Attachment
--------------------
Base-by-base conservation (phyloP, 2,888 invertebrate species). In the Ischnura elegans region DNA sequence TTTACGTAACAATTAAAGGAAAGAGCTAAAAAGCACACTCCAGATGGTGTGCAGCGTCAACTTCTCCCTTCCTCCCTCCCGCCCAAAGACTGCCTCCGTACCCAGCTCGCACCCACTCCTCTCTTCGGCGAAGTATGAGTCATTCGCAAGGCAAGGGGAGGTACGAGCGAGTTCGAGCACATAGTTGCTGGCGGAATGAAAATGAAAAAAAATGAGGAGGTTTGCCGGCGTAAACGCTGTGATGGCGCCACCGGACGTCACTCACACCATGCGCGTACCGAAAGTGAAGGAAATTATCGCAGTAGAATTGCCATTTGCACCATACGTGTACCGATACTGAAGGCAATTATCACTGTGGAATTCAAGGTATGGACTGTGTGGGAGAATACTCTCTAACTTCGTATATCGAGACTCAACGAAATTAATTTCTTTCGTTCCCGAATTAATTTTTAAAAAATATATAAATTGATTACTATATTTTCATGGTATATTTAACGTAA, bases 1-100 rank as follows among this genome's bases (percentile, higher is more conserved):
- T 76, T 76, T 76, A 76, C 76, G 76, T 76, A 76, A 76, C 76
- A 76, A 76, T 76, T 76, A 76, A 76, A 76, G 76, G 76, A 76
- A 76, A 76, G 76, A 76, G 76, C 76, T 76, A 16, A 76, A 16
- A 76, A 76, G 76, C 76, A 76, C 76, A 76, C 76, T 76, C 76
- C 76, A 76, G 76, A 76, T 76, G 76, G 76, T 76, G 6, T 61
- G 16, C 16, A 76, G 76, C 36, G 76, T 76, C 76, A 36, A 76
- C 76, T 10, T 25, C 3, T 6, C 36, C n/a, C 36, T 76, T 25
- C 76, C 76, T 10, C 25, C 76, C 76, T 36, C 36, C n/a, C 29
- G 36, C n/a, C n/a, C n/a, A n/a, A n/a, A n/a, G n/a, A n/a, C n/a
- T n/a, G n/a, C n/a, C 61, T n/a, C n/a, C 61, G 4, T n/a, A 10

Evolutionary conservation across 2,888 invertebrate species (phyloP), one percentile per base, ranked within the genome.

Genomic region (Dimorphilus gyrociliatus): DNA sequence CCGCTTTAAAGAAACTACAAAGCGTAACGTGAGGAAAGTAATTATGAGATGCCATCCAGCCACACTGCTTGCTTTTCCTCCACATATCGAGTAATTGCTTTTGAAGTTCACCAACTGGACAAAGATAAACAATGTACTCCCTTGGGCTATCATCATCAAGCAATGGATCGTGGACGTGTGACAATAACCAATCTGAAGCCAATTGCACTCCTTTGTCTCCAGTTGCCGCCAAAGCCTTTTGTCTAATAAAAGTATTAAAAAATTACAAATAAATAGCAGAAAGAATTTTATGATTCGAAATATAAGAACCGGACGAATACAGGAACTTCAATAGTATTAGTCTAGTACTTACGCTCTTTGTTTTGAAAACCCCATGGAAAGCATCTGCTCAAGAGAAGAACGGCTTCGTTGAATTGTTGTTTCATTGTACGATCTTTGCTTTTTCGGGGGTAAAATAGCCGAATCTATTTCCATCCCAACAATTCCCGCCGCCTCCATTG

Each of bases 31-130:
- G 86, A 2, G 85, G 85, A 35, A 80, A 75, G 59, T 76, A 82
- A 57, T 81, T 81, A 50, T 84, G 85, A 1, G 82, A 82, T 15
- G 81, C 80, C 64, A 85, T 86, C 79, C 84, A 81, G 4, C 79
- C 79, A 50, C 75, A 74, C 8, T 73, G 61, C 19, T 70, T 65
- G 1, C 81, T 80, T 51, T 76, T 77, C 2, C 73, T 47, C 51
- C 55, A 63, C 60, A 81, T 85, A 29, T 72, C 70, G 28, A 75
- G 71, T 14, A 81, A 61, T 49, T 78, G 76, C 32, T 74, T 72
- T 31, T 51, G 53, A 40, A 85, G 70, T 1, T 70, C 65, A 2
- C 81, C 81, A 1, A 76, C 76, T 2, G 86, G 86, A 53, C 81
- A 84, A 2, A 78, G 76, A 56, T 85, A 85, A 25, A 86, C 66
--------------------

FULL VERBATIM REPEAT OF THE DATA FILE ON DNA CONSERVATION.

Base-by-base conservation (phyloP, 2,888 invertebrate species). In the Ischnura elegans region DNA sequence TTTACGTAACAATTAAAGGAAAGAGCTAAAAAGCACACTCCAGATGGTGTGCAGCGTCAACTTCTCCCTTCCTCCCTCCCGCCCAAAGACTGCCTCCGTACCCAGCTCGCACCCACTCCTCTCTTCGGCGAAGTATGAGTCATTCGCAAGGCAAGGGGAGGTACGAGCGAGTTCGAGCACATAGTTGCTGGCGGAATGAAAATGAAAAAAAATGAGGAGGTTTGCCGGCGTAAACGCTGTGATGGCGCCACCGGACGTCACTCACACCATGCGCGTACCGAAAGTGAAGGAAATTATCGCAGTAGAATTGCCATTTGCACCATACGTGTACCGATACTGAAGGCAATTATCACTGTGGAATTCAAGGTATGGACTGTGTGGGAGAATACTCTCTAACTTCGTATATCGAGACTCAACGAAATTAATTTCTTTCGTTCCCGAATTAATTTTTAAAAAATATATAAATTGATTACTATATTTTCATGGTATATTTAACGTAA, bases 1-100 rank as follows among this genome's bases (percentile, higher is more conserved):
- T 76, T 76, T 76, A 76, C 76, G 76, T 76, A 76, A 76, C 76
- A 76, A 76, T 76, T 76, A 76, A 76, A 76, G 76, G 76, A 76
- A 76, A 76, G 76, A 76, G 76, C 76, T 76, A 16, A 76, A 16
- A 76, A 76, G 76, C 76, A 76, C 76, A 76, C 76, T 76, C 76
- C 76, A 76, G 76, A 76, T 76, G 76, G 76, T 76, G 6, T 61
- G 16, C 16, A 76, G 76, C 36, G 76, T 76, C 76, A 36, A 76
- C 76, T 10, T 25, C 3, T 6, C 36, C n/a, C 36, T 76, T 25
- C 76, C 76, T 10, C 25, C 76, C 76, T 36, C 36, C n/a, C 29
- G 36, C n/a, C n/a, C n/a, A n/a, A n/a, A n/a, G n/a, A n/a, C n/a
- T n/a, G n/a, C n/a, C 61, T n/a, C n/a, C 61, G 4, T n/a, A 10

Evolutionary conservation across 2,888 invertebrate species (phyloP), one percentile per base, ranked within the genome.

Genomic region (Dimorphilus gyrociliatus): DNA sequence CCGCTTTAAAGAAACTACAAAGCGTAACGTGAGGAAAGTAATTATGAGATGCCATCCAGCCACACTGCTTGCTTTTCCTCCACATATCGAGTAATTGCTTTTGAAGTTCACCAACTGGACAAAGATAAACAATGTACTCCCTTGGGCTATCATCATCAAGCAATGGATCGTGGACGTGTGACAATAACCAATCTGAAGCCAATTGCACTCCTTTGTCTCCAGTTGCCGCCAAAGCCTTTTGTCTAATAAAAGTATTAAAAAATTACAAATAAATAGCAGAAAGAATTTTATGATTCGAAATATAAGAACCGGACGAATACAGGAACTTCAATAGTATTAGTCTAGTACTTACGCTCTTTGTTTTGAAAACCCCATGGAAAGCATCTGCTCAAGAGAAGAACGGCTTCGTTGAATTGTTGTTTCATTGTACGATCTTTGCTTTTTCGGGGGTAAAATAGCCGAATCTATTTCCATCCCAACAATTCCCGCCGCCTCCATTG

Each of bases 31-130:
- G 86, A 2, G 85, G 85, A 35, A 80, A 75, G 59, T 76, A 82
- A 57, T 81, T 81, A 50, T 84, G 85, A 1, G 82, A 82, T 15
- G 81, C 80, C 64, A 85, T 86, C 79, C 84, A 81, G 4, C 79
- C 79, A 50, C 75, A 74, C 8, T 73, G 61, C 19, T 70, T 65
- G 1, C 81, T 80, T 51, T 76, T 77, C 2, C 73, T 47, C 51
- C 55, A 63, C 60, A 81, T 85, A 29, T 72, C 70, G 28, A 75
- G 71, T 14, A 81, A 61, T 49, T 78, G 76, C 32, T 74, T 72
- T 31, T 51, G 53, A 40, A 85, G 70, T 1, T 70, C 65, A 2
- C 81, C 81, A 1, A 76, C 76, T 2, G 86, G 86, A 53, C 81
- A 84, A 2, A 78, G 76, A 56, T 85, A 85, A 25, A 86, C 66